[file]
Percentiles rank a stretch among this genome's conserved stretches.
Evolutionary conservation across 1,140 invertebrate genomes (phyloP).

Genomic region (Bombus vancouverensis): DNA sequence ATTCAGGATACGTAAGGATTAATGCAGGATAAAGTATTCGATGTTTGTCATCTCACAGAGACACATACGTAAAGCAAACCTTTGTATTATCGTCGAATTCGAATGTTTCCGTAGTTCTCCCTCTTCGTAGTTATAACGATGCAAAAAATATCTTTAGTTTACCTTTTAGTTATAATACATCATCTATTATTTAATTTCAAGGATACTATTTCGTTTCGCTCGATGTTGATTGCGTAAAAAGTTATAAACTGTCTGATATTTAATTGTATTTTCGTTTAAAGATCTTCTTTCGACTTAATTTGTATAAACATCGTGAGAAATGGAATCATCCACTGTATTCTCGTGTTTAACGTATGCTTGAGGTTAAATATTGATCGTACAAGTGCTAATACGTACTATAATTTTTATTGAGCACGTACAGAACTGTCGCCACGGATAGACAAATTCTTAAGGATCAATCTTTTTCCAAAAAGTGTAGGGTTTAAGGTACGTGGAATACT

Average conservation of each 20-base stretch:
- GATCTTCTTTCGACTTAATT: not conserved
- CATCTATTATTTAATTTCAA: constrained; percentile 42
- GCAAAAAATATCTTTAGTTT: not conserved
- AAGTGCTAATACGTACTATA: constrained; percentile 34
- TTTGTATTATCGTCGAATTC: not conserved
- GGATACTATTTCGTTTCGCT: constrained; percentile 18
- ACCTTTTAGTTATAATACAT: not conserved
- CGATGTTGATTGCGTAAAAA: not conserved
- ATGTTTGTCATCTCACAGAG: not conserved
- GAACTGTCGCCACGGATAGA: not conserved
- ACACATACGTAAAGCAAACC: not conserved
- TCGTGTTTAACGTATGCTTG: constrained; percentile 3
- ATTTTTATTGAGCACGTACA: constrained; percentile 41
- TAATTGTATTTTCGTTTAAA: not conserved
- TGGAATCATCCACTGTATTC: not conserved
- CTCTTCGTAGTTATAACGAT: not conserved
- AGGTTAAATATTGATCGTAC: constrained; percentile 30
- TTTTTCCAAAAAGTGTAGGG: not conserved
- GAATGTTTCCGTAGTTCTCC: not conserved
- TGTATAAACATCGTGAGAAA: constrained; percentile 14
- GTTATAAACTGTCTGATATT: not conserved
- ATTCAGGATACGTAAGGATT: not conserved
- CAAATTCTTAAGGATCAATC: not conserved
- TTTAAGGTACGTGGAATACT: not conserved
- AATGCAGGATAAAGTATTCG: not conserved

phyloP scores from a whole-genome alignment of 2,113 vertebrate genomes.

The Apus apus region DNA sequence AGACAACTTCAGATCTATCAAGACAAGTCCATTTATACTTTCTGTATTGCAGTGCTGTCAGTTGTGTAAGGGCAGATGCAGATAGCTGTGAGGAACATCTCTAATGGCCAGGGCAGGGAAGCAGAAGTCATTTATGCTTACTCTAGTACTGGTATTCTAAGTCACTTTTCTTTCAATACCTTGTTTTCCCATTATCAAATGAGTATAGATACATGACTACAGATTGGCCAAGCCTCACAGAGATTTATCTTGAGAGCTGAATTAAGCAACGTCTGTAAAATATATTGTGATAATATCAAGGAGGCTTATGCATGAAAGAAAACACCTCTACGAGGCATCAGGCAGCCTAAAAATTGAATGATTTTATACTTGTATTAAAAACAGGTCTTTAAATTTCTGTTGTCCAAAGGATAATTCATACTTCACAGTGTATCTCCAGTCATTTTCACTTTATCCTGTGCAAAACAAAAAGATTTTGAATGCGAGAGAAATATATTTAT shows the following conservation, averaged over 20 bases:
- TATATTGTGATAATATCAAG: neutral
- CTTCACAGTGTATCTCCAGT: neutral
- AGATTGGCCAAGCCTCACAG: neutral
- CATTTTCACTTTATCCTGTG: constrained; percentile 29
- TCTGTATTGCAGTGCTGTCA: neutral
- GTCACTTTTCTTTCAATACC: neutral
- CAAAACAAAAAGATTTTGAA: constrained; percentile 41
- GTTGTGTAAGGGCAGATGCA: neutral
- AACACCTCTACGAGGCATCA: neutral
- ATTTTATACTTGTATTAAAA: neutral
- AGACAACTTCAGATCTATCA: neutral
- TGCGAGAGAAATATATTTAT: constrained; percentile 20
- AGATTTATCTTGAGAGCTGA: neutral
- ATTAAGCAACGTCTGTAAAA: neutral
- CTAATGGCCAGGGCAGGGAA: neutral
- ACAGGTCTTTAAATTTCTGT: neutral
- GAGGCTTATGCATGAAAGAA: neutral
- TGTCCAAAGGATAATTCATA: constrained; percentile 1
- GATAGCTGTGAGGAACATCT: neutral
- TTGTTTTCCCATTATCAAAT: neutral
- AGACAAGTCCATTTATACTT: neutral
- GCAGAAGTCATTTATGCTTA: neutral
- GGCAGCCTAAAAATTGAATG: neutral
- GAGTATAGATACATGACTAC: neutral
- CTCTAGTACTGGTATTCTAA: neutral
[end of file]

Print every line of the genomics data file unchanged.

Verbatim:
Percentiles rank a stretch among this genome's conserved stretches.
Evolutionary conservation across 1,140 invertebrate genomes (phyloP).

Genomic region (Bombus vancouverensis): DNA sequence ATTCAGGATACGTAAGGATTAATGCAGGATAAAGTATTCGATGTTTGTCATCTCACAGAGACACATACGTAAAGCAAACCTTTGTATTATCGTCGAATTCGAATGTTTCCGTAGTTCTCCCTCTTCGTAGTTATAACGATGCAAAAAATATCTTTAGTTTACCTTTTAGTTATAATACATCATCTATTATTTAATTTCAAGGATACTATTTCGTTTCGCTCGATGTTGATTGCGTAAAAAGTTATAAACTGTCTGATATTTAATTGTATTTTCGTTTAAAGATCTTCTTTCGACTTAATTTGTATAAACATCGTGAGAAATGGAATCATCCACTGTATTCTCGTGTTTAACGTATGCTTGAGGTTAAATATTGATCGTACAAGTGCTAATACGTACTATAATTTTTATTGAGCACGTACAGAACTGTCGCCACGGATAGACAAATTCTTAAGGATCAATCTTTTTCCAAAAAGTGTAGGGTTTAAGGTACGTGGAATACT

Average conservation of each 20-base stretch:
- GATCTTCTTTCGACTTAATT: not conserved
- CATCTATTATTTAATTTCAA: constrained; percentile 42
- GCAAAAAATATCTTTAGTTT: not conserved
- AAGTGCTAATACGTACTATA: constrained; percentile 34
- TTTGTATTATCGTCGAATTC: not conserved
- GGATACTATTTCGTTTCGCT: constrained; percentile 18
- ACCTTTTAGTTATAATACAT: not conserved
- CGATGTTGATTGCGTAAAAA: not conserved
- ATGTTTGTCATCTCACAGAG: not conserved
- GAACTGTCGCCACGGATAGA: not conserved
- ACACATACGTAAAGCAAACC: not conserved
- TCGTGTTTAACGTATGCTTG: constrained; percentile 3
- ATTTTTATTGAGCACGTACA: constrained; percentile 41
- TAATTGTATTTTCGTTTAAA: not conserved
- TGGAATCATCCACTGTATTC: not conserved
- CTCTTCGTAGTTATAACGAT: not conserved
- AGGTTAAATATTGATCGTAC: constrained; percentile 30
- TTTTTCCAAAAAGTGTAGGG: not conserved
- GAATGTTTCCGTAGTTCTCC: not conserved
- TGTATAAACATCGTGAGAAA: constrained; percentile 14
- GTTATAAACTGTCTGATATT: not conserved
- ATTCAGGATACGTAAGGATT: not conserved
- CAAATTCTTAAGGATCAATC: not conserved
- TTTAAGGTACGTGGAATACT: not conserved
- AATGCAGGATAAAGTATTCG: not conserved

phyloP scores from a whole-genome alignment of 2,113 vertebrate genomes.

The Apus apus region DNA sequence AGACAACTTCAGATCTATCAAGACAAGTCCATTTATACTTTCTGTATTGCAGTGCTGTCAGTTGTGTAAGGGCAGATGCAGATAGCTGTGAGGAACATCTCTAATGGCCAGGGCAGGGAAGCAGAAGTCATTTATGCTTACTCTAGTACTGGTATTCTAAGTCACTTTTCTTTCAATACCTTGTTTTCCCATTATCAAATGAGTATAGATACATGACTACAGATTGGCCAAGCCTCACAGAGATTTATCTTGAGAGCTGAATTAAGCAACGTCTGTAAAATATATTGTGATAATATCAAGGAGGCTTATGCATGAAAGAAAACACCTCTACGAGGCATCAGGCAGCCTAAAAATTGAATGATTTTATACTTGTATTAAAAACAGGTCTTTAAATTTCTGTTGTCCAAAGGATAATTCATACTTCACAGTGTATCTCCAGTCATTTTCACTTTATCCTGTGCAAAACAAAAAGATTTTGAATGCGAGAGAAATATATTTAT shows the following conservation, averaged over 20 bases:
- TATATTGTGATAATATCAAG: neutral
- CTTCACAGTGTATCTCCAGT: neutral
- AGATTGGCCAAGCCTCACAG: neutral
- CATTTTCACTTTATCCTGTG: constrained; percentile 29
- TCTGTATTGCAGTGCTGTCA: neutral
- GTCACTTTTCTTTCAATACC: neutral
- CAAAACAAAAAGATTTTGAA: constrained; percentile 41
- GTTGTGTAAGGGCAGATGCA: neutral
- AACACCTCTACGAGGCATCA: neutral
- ATTTTATACTTGTATTAAAA: neutral
- AGACAACTTCAGATCTATCA: neutral
- TGCGAGAGAAATATATTTAT: constrained; percentile 20
- AGATTTATCTTGAGAGCTGA: neutral
- ATTAAGCAACGTCTGTAAAA: neutral
- CTAATGGCCAGGGCAGGGAA: neutral
- ACAGGTCTTTAAATTTCTGT: neutral
- GAGGCTTATGCATGAAAGAA: neutral
- TGTCCAAAGGATAATTCATA: constrained; percentile 1
- GATAGCTGTGAGGAACATCT: neutral
- TTGTTTTCCCATTATCAAAT: neutral
- AGACAAGTCCATTTATACTT: neutral
- GCAGAAGTCATTTATGCTTA: neutral
- GGCAGCCTAAAAATTGAATG: neutral
- GAGTATAGATACATGACTAC: neutral
- CTCTAGTACTGGTATTCTAA: neutral